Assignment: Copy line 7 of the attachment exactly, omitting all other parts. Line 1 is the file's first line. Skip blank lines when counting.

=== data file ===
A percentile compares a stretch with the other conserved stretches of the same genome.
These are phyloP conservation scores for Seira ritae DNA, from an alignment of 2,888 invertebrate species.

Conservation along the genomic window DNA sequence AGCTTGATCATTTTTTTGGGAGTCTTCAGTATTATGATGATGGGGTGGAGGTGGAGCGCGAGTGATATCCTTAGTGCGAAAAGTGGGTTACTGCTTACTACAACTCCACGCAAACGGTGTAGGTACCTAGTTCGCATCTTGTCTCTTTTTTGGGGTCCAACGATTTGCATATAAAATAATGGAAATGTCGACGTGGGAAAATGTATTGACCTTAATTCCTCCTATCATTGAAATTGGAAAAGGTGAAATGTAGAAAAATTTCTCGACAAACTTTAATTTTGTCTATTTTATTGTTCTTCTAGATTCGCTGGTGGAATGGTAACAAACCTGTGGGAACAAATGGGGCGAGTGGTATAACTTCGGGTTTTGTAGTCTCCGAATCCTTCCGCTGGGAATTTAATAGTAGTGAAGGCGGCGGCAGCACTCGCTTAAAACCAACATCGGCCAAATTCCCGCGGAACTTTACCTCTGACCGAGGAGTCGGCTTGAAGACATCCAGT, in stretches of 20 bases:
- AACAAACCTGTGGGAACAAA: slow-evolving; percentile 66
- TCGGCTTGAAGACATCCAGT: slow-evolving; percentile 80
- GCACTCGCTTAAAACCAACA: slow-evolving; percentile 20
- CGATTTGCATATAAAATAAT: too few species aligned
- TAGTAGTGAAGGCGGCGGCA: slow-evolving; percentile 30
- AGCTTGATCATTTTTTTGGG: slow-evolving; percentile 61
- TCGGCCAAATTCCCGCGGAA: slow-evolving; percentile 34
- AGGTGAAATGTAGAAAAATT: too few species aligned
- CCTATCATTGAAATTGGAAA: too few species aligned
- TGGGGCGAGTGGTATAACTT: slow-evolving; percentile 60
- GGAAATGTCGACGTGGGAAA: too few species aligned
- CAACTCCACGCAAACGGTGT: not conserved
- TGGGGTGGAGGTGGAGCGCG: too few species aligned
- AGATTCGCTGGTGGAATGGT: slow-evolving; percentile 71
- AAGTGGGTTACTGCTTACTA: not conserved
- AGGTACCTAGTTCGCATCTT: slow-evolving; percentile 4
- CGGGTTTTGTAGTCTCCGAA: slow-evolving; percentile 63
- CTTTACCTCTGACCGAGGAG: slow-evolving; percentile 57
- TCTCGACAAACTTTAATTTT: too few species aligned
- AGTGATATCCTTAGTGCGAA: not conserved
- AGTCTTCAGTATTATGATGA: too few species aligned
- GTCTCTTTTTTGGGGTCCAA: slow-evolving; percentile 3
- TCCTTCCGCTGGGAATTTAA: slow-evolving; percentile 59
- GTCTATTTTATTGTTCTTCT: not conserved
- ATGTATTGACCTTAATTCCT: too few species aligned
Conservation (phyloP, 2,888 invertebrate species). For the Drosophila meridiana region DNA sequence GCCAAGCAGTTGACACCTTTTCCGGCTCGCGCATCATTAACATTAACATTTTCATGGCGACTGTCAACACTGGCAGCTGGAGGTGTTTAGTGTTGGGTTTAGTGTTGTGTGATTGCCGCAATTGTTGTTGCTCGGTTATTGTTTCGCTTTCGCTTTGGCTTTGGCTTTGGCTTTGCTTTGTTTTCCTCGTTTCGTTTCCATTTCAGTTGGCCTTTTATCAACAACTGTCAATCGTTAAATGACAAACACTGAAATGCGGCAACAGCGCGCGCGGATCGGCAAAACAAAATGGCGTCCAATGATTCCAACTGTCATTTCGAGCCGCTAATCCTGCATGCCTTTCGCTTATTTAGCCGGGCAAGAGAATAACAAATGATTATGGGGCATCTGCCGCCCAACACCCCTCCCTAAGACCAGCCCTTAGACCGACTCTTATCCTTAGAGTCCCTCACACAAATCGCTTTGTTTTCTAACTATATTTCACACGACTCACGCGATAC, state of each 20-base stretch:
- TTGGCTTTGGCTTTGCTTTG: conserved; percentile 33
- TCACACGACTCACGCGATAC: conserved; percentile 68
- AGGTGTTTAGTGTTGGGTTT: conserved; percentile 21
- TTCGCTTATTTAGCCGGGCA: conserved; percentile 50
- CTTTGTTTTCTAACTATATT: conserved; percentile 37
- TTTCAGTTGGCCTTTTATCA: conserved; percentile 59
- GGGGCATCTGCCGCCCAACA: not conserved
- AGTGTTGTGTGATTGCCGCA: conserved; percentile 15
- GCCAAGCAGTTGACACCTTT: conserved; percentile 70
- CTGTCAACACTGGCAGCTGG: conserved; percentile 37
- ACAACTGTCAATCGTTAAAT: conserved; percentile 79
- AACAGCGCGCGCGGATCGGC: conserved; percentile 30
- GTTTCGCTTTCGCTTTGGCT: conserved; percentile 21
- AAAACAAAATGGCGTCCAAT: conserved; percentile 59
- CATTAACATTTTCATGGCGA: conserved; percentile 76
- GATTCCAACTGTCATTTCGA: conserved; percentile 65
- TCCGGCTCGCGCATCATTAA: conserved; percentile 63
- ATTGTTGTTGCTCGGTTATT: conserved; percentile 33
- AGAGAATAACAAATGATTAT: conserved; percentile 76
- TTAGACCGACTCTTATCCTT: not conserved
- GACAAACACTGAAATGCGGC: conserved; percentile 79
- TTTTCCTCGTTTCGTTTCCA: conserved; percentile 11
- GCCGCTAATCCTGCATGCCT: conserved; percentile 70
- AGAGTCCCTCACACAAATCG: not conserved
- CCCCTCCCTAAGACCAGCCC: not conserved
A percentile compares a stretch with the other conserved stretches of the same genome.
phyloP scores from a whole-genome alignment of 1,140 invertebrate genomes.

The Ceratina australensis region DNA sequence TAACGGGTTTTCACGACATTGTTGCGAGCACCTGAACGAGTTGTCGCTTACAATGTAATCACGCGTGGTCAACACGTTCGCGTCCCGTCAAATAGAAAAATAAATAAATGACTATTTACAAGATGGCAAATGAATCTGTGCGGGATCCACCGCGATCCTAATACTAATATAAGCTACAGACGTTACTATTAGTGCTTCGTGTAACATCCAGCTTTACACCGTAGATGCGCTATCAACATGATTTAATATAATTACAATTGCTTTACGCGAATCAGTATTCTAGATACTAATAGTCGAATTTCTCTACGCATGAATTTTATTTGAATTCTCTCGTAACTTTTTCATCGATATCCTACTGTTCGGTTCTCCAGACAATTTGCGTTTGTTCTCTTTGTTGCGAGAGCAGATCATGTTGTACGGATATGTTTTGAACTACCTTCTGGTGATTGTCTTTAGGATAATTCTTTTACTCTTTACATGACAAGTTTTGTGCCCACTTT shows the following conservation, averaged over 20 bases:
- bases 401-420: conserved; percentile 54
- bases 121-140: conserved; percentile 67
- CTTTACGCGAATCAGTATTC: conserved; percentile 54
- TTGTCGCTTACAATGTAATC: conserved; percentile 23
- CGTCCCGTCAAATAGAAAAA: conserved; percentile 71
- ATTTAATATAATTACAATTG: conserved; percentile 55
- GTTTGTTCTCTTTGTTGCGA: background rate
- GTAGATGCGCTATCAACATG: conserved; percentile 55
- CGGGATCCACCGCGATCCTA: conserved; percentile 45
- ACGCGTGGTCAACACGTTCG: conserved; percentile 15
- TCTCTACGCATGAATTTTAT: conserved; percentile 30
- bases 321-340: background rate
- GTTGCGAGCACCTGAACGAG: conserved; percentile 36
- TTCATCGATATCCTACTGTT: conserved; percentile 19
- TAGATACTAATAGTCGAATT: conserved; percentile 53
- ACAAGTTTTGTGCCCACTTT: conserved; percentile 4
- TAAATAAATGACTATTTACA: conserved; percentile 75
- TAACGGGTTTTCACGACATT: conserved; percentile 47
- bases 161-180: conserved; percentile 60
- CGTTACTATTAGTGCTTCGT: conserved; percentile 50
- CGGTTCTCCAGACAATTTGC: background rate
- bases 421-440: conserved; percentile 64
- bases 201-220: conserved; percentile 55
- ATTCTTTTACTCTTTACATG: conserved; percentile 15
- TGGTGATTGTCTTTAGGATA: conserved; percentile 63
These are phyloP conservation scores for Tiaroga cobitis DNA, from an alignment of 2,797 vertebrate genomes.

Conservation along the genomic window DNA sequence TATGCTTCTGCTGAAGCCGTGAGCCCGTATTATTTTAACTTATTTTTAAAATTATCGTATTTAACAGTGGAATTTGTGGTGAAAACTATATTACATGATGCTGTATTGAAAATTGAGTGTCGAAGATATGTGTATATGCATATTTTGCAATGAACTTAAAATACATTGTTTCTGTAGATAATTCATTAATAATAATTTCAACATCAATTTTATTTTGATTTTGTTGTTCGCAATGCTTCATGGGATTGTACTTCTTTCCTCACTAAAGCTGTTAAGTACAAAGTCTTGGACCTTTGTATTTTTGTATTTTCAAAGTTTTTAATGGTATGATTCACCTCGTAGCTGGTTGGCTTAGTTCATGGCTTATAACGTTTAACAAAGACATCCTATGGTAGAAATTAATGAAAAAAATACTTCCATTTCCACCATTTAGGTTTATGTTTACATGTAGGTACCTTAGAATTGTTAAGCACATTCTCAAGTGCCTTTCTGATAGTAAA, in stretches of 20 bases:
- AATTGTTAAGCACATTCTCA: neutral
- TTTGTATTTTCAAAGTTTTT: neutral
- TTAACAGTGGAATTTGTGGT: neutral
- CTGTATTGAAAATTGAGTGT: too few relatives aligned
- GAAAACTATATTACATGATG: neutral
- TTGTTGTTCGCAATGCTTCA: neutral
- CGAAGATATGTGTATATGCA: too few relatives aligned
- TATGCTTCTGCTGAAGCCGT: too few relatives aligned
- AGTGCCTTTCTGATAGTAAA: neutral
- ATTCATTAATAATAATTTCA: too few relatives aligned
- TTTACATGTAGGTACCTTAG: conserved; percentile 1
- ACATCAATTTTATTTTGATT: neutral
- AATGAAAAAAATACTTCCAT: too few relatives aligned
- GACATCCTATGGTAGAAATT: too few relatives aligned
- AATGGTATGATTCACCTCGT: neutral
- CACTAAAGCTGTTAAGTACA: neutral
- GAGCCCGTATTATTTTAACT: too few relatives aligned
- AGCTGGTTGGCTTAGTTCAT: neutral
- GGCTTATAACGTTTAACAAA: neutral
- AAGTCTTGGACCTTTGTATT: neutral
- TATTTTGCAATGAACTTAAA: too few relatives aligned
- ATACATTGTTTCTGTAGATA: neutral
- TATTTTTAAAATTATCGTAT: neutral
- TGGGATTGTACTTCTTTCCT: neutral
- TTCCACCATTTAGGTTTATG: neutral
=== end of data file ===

- CGATTTGCATATAAAATAAT: too few species aligned